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Fetal head showing at vagina and anus simultaneously with an intact perineum: a rare presentation of obstructed labour.

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    08 June 2018

Keywords

Obstructed labour, intact perineum, tears, repair.

Introduction

Usually, the study of lower genital tract trauma during parturition is given little importance during undergraduate or postgraduate period, even though the incidence of third and fourth degree perineal tears is 11%.[1] Isolated recto-vaginal tears with intact perineum are rare, small (button-hole) and may go unnoticed unless looked for. They are not included under classification of perineal tears.[²] The following case is being reported not only because of it being a rare presentation of obstructed labour but also to emphasize the importance of the study of pelvic floor anatomy and acquisition of appropriate repairing skills.

Case report

A twenty year old second gravida from a village came to the hospital emergency with nine months pregnancy and labour pains for the last two days. The fetal head could be seen at the vaginal opening as well as through the overdilated anal canal (5.0 cm diameter). The pressure of the fetal head had caused the perineum to overstretch (10 cm from fourchette to anus) but there was no perineal tear (Figure 1). Her previous term pregnancy had terminated in a still birth at home. No other details of her previous labour could be elicited.

Her pulse rate was 92/min, blood pressure was 100/60 mm of Hg, temperature was 1000 F, was pale and dehydrated. Abdomen was distended till xiphisternum but uterine fundus could not be distinctly palpated due to overdistended bladder. After separating the swollen-up vulva, a urinary catheter was inserted in external urethral meatus under all aseptic precaution but the catheter came out through the vagina. Head of the fetus was impacted in the vagina and could be seen through the dilated anus as well, hence she was diagnosed as a case of obstructed labour with extensive urethro-vaginal and recto-vaginal tears or fistulae with an intact perineum and anus.

Inside the emergency operation theatre, general anaesthesia was administered and the perineum was divided completely in the midline from fourchette to anal canal thus converting it to a complete fourth degree perineal tear. A dead baby with separated placenta was delivered. The weight of the baby was 3.4 kg with no apparent congenital anomaly particularly hydrocephalus. Moulding and caput of baby’s head indicated that the pelvis was not adequate for it. After the delivery, the vagina was found to be enormously stretched and dilated suggesting that at least half of the baby had been lying in the vagina itself for a long time. On exploring the vagina, a cystic bladder lump could be felt bulging through all the vaginal fornices and extending till xiphisternum. The uterus could be located only after introducing almost whole of the forearm in the overstretched vagina. It was found lying high up above the bladder lump in the right hypochondrium underneath the subcostal margin and was of sixteen weeks size, well contracted, hard and globular. Whole of the posterior vaginal wall and rectum were torn irregularly just short of posterior fornix. Posterior urethral wall was torn between external urinary meatus and internal urethral opening. Bladder could be catheterized with difficulty by splinting the urethra with a finger in vagina.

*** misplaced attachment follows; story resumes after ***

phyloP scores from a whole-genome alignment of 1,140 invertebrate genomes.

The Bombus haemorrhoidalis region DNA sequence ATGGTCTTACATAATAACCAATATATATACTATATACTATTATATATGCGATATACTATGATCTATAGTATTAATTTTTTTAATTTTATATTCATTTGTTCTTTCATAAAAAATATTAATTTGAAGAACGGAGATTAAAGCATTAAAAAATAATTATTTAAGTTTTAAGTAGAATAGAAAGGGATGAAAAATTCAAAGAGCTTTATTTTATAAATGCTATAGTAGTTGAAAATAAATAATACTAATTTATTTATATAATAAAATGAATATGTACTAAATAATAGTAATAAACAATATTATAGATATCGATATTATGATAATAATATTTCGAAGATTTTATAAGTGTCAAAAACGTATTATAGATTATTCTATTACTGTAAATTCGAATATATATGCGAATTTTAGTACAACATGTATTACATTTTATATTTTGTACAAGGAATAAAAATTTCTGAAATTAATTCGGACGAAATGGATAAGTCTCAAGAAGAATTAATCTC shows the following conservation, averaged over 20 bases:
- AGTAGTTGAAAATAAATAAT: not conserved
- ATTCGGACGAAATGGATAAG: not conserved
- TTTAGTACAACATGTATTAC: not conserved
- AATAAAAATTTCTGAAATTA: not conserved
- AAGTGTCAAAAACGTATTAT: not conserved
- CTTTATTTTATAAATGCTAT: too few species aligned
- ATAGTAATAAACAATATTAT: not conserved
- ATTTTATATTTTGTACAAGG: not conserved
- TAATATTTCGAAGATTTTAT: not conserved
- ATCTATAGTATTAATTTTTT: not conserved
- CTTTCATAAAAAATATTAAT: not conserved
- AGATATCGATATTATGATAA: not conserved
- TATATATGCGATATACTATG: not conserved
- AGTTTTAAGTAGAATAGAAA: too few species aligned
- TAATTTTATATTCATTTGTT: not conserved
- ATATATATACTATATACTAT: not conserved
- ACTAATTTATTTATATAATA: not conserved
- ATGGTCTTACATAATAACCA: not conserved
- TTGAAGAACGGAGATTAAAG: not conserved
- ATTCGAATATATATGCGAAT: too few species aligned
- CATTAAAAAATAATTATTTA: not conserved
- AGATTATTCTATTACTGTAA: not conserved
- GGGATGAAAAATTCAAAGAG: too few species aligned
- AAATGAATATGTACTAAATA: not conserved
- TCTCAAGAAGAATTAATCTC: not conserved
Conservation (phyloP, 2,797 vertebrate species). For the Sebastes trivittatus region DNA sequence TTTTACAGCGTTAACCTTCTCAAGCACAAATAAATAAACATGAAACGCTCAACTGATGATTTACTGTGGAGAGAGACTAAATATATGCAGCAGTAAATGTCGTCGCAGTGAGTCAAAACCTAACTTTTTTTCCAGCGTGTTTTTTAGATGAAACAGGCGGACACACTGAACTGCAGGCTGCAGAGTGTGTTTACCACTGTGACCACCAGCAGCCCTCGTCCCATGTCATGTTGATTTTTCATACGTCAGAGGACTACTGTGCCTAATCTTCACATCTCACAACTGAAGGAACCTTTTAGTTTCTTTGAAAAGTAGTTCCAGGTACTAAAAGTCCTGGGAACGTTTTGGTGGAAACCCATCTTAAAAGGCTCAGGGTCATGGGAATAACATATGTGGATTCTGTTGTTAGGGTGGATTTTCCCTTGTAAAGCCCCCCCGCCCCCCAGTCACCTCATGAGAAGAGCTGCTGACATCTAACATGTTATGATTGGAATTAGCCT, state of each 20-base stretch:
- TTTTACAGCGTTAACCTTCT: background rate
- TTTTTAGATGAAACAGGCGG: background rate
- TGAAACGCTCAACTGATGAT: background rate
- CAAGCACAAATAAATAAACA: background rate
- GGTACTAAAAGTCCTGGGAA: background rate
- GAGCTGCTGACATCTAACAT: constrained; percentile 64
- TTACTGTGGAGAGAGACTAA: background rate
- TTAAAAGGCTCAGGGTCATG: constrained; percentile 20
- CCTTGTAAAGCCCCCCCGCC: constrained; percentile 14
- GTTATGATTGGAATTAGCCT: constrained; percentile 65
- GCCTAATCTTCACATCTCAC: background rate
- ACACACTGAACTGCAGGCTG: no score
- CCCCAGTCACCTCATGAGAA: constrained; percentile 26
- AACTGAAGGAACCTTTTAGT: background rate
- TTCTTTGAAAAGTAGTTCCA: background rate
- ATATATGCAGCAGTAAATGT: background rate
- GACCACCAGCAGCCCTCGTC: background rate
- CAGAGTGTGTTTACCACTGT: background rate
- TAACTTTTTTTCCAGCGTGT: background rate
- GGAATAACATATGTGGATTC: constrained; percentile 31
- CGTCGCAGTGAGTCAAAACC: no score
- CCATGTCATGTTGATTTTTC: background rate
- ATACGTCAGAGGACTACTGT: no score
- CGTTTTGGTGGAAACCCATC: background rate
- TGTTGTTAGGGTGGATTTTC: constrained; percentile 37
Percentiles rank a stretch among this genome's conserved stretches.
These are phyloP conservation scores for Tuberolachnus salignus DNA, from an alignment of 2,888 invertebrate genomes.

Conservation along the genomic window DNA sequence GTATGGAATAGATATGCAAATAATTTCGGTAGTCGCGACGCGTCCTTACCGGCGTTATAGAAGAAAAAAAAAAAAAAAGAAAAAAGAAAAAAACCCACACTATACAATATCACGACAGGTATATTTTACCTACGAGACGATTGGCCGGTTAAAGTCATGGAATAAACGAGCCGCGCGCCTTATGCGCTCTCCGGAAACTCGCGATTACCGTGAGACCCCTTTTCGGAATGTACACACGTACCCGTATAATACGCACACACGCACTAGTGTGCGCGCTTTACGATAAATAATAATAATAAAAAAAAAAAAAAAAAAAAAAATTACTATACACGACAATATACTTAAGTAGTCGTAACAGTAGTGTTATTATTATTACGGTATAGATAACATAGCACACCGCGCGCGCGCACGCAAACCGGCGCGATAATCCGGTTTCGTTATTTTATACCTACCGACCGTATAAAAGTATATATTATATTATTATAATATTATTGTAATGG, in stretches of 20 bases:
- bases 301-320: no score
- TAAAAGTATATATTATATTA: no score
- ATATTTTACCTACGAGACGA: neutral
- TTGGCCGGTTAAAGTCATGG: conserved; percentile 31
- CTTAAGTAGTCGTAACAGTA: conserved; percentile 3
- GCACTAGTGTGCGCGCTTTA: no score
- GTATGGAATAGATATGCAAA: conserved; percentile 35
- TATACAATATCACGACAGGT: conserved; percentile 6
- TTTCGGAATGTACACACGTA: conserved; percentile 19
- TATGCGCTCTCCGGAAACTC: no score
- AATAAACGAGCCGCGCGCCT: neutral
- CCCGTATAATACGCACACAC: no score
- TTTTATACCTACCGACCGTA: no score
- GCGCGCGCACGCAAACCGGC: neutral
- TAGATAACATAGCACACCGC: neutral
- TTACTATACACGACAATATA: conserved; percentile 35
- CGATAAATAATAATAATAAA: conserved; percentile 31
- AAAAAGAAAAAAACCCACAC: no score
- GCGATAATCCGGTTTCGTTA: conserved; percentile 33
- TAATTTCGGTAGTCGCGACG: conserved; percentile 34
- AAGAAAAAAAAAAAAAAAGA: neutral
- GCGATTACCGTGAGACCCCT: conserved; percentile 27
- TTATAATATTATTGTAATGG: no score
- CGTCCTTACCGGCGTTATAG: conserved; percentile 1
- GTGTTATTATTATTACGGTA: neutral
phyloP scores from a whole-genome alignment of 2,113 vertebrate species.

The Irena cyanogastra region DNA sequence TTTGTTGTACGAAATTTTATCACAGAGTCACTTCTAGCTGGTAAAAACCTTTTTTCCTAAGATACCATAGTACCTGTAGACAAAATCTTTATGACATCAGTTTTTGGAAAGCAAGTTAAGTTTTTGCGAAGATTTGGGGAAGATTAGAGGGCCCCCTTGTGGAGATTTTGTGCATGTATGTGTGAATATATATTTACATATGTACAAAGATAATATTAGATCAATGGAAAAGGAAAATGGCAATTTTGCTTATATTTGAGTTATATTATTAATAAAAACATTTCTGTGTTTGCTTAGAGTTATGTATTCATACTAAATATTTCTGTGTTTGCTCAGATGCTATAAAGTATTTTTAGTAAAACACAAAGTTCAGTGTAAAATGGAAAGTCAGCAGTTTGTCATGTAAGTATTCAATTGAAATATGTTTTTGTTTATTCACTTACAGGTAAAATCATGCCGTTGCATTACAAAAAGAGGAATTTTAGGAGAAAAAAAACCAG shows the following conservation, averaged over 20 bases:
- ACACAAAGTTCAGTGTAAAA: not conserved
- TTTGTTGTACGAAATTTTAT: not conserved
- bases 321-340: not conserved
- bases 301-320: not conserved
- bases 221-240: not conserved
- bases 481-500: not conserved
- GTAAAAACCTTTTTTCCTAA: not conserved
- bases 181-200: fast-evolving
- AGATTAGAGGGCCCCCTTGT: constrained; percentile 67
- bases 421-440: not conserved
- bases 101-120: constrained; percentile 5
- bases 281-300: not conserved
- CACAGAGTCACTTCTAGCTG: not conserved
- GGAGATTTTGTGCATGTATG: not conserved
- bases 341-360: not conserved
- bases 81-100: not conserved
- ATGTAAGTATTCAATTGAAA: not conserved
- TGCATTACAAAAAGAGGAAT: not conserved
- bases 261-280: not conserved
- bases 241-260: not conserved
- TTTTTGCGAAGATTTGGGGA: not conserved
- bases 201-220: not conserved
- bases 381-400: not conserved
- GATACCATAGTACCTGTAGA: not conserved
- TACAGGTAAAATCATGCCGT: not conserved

Immediate repair of rectum and vagina was done under all aseptic precautions and antibiotic cover. The rectum was repaired in two layers with interrupted vicryl (2-0) sutures. Then the internal and external anal sphincters were identified and stay sutures were placed. Next, the posterior vaginal wall was sutured till fourchette with interrupted vicryl (2-0) sutures. Stay sutures were now tied together (end to end method of repair) so as to approximate the anal sphincters as accurately as possible. This was followed by repair of perineal muscles, subcutaneous tissue and skin. Lastly, posterior urethral wall was repaired over Foley’s catheter with interrupted vicryl (2-0) sutures, taking care not to stitch the catheter.